PhD in Cinema Studies, New York University
Sam Ishii-Gonzales, Ph.D., is Assistant Professor of Film in the School of Media Studies. He teaches courses on aesthetics, media theory and film production and serves as Coordinator of the Focus Area in Film Form. He is the co-editor of two books on Hitchcock and has published essays on a variety of artists and philosophers, including Francis Bacon, Henri Bergson, Claire Denis, Gilles Deleuze and David Lynch. His writings have been translated into Hungarian and Italian. His current book project is entitled “Being and Immanence, or Non-Acting for the Cinema.” It considers the different uses of the non-actor throughout cinema history and the relevance of this figure for understanding the ontology of film. He is also at work on an anthology that focuses on the conceptual and theoretical implications of cinematic form. Along with his scholarly work, he is developing a collaborative film project inspired by the philosopher Henri Bergson’s opus Matter and Memory (published in 1896).
Art After Deleuze: From Architecture to New Media,/ David Lynch: Logic of Sensation / Film Theory and Philosophy / Foucault and Rancière: Ethics as a Mode of Aesthetics / Jean-Luc Godard: Art/Theory/Politics / Media Practice: Film Form / Mediated Time: Capture and Release
“Suspended Meaning: On Bergson and Cinematic Perception,” in World Picture 7 (2012) at http://www.worldpicture journal.com/WP_7/Ishii-Gonzales.html.“Reinventing Community: Non-Relational Relations in Claire Denis’s J’ai pas sommeil,” in Marjorie Vecchio (ed.), Films of Claire Denis: Intimacy on the Border (London: I.B. Tauris, 2013).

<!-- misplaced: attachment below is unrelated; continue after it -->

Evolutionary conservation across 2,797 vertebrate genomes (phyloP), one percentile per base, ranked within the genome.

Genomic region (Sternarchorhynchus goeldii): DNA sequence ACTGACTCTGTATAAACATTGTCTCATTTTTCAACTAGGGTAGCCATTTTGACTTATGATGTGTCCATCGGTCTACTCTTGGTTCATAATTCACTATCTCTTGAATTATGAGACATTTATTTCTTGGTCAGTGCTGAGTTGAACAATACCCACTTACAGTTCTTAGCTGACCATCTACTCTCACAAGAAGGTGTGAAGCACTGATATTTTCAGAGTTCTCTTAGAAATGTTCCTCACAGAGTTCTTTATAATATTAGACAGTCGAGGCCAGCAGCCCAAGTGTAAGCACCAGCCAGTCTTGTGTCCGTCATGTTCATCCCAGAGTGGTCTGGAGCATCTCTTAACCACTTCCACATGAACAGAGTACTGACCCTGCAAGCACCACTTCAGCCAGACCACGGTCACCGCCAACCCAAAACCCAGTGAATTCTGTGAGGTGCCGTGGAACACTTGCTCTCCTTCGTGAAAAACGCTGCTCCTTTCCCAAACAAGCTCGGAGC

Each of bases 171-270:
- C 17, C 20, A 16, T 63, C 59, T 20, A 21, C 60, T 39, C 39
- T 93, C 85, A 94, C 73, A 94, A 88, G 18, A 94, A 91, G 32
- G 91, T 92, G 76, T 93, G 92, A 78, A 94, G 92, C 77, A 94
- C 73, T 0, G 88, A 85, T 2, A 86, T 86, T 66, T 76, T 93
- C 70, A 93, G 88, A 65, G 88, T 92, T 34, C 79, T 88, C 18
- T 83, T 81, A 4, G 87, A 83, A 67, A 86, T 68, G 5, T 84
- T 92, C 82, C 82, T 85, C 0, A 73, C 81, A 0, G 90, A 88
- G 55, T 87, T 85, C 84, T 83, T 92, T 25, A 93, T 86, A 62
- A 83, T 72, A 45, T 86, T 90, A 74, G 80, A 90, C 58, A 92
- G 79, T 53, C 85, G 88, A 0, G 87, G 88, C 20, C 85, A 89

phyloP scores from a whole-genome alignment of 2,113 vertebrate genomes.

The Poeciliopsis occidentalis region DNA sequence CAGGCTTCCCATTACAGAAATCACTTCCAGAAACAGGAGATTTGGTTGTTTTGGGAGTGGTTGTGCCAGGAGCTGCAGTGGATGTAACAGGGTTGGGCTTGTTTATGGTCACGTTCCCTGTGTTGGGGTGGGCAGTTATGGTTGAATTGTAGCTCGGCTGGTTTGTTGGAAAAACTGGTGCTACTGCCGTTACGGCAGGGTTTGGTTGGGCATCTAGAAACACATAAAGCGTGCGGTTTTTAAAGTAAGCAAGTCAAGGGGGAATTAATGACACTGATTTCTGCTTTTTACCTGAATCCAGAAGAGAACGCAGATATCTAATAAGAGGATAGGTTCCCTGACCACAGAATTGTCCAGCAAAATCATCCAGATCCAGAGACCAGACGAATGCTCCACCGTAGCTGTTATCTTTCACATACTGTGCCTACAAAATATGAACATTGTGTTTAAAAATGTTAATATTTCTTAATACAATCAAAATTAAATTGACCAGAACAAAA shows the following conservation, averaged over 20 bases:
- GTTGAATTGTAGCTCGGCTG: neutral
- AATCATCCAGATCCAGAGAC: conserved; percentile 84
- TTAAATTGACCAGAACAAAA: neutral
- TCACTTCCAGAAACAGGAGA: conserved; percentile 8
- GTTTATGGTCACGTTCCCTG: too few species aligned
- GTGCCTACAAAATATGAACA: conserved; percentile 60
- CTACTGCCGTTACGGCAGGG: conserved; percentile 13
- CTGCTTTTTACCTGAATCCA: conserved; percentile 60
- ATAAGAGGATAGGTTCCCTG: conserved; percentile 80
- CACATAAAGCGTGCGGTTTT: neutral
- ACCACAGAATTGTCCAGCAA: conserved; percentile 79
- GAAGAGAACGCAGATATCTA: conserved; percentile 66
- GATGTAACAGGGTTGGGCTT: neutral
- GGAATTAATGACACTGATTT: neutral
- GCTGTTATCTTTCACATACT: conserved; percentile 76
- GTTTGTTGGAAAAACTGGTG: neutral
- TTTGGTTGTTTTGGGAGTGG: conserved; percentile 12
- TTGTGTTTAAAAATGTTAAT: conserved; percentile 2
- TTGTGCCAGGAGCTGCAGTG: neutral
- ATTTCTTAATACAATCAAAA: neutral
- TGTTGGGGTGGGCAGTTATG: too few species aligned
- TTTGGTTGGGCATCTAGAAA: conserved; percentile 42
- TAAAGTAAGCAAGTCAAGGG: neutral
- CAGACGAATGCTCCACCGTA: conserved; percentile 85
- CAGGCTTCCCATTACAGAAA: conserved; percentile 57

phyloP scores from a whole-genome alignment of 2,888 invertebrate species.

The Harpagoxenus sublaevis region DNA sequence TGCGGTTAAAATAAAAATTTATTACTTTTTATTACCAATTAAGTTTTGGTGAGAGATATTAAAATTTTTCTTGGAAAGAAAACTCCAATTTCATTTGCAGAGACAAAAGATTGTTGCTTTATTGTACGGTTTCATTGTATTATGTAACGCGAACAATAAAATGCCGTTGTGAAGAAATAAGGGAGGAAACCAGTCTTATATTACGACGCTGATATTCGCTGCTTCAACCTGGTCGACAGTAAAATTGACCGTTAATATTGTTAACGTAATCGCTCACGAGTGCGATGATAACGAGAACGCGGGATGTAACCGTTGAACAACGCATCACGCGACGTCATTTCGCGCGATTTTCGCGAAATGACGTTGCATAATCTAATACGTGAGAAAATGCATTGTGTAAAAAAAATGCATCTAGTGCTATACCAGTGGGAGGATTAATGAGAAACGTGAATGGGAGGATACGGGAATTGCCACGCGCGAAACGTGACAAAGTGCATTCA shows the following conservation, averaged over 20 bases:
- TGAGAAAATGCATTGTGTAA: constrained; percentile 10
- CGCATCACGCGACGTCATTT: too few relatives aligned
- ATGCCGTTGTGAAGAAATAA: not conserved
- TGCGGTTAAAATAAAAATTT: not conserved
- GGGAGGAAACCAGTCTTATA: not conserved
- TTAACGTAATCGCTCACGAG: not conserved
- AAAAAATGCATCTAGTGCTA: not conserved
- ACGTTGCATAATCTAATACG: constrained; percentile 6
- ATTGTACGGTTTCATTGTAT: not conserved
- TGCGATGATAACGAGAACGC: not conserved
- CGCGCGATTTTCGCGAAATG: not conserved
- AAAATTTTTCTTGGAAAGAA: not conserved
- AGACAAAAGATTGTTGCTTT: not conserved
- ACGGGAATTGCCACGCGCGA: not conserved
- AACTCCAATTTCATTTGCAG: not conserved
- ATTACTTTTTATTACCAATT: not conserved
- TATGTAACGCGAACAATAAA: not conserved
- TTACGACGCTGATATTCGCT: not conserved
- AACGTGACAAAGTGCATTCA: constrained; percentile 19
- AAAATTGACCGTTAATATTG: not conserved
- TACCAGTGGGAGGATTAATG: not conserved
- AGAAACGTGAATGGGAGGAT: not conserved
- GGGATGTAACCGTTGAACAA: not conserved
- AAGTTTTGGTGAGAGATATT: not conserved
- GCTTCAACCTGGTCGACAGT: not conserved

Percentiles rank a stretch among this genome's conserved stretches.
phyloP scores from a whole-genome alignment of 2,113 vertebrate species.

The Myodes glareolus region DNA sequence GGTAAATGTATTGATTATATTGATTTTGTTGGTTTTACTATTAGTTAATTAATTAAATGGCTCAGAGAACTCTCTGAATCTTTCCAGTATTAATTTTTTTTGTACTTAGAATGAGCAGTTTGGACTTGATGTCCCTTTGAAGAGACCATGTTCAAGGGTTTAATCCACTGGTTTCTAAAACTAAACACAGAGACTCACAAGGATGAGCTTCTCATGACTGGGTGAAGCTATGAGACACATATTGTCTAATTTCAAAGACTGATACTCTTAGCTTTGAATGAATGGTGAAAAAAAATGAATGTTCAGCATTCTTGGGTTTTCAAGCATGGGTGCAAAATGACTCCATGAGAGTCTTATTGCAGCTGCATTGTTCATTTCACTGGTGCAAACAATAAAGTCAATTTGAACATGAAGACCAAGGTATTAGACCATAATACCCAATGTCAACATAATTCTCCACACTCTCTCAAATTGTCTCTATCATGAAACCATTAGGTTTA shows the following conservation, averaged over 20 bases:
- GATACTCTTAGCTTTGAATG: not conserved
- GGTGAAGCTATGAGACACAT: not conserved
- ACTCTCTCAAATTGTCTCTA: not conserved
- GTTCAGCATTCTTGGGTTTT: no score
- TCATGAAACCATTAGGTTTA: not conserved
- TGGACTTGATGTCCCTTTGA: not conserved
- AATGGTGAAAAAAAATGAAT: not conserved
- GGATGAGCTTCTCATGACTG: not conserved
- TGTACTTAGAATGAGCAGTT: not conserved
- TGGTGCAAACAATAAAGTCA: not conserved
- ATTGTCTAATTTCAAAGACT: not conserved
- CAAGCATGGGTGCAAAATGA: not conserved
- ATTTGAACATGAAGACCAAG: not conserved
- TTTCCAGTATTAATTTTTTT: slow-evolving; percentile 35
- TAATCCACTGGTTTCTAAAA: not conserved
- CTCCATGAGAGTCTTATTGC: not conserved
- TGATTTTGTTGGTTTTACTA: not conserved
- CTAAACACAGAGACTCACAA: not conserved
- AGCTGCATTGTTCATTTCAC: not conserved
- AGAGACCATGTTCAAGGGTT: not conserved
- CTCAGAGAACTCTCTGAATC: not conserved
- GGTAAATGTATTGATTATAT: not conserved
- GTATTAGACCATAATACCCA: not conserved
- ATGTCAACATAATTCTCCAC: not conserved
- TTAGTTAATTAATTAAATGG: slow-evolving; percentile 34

Film and philosophy / avant-garde art / the relation between theory and practice
In spring 2011, Sam participated in the roundtable discussion “Meanwhile...” on art and time organized by Ad Hox Vox and featuring Royal S. Brown, Mary Ann Caws, Jennifer Reeves, and Rebecca Schneider. The event took place at the gallery Foxy Production.In fall 2011, he joined curator Joshua Simon for a discussion of the political cinema of Jean-Luc Godard in the one-day symposium United States of Palestine and Israel: Here and Elsewhere. The event was organized by the Vera List Center.In fall 2012, he delivered a three-part lecture series on “Forms of Cinema” at the Museo Arte Contemporaneo de Oaxaca in Mexico. It was accompanied by a troika of film screenings: Rear Window (Alfred Hitchcock, 1958), The Mirror (Andrei Tarkovsky, 1975) and Silent Light (Carlos Reygadas, 2006).In spring 2011, 2012 and 2013, he served as Producer of the week-long series of events that constitutes the Dorothy H. Hirshon Film Festival, sponsored by the School of Media Studies. The festival includes a screening and master class with a director-in-residence and an Invitational Film Show featuring outstanding work by student filmmakers working in all genres/styles of film.
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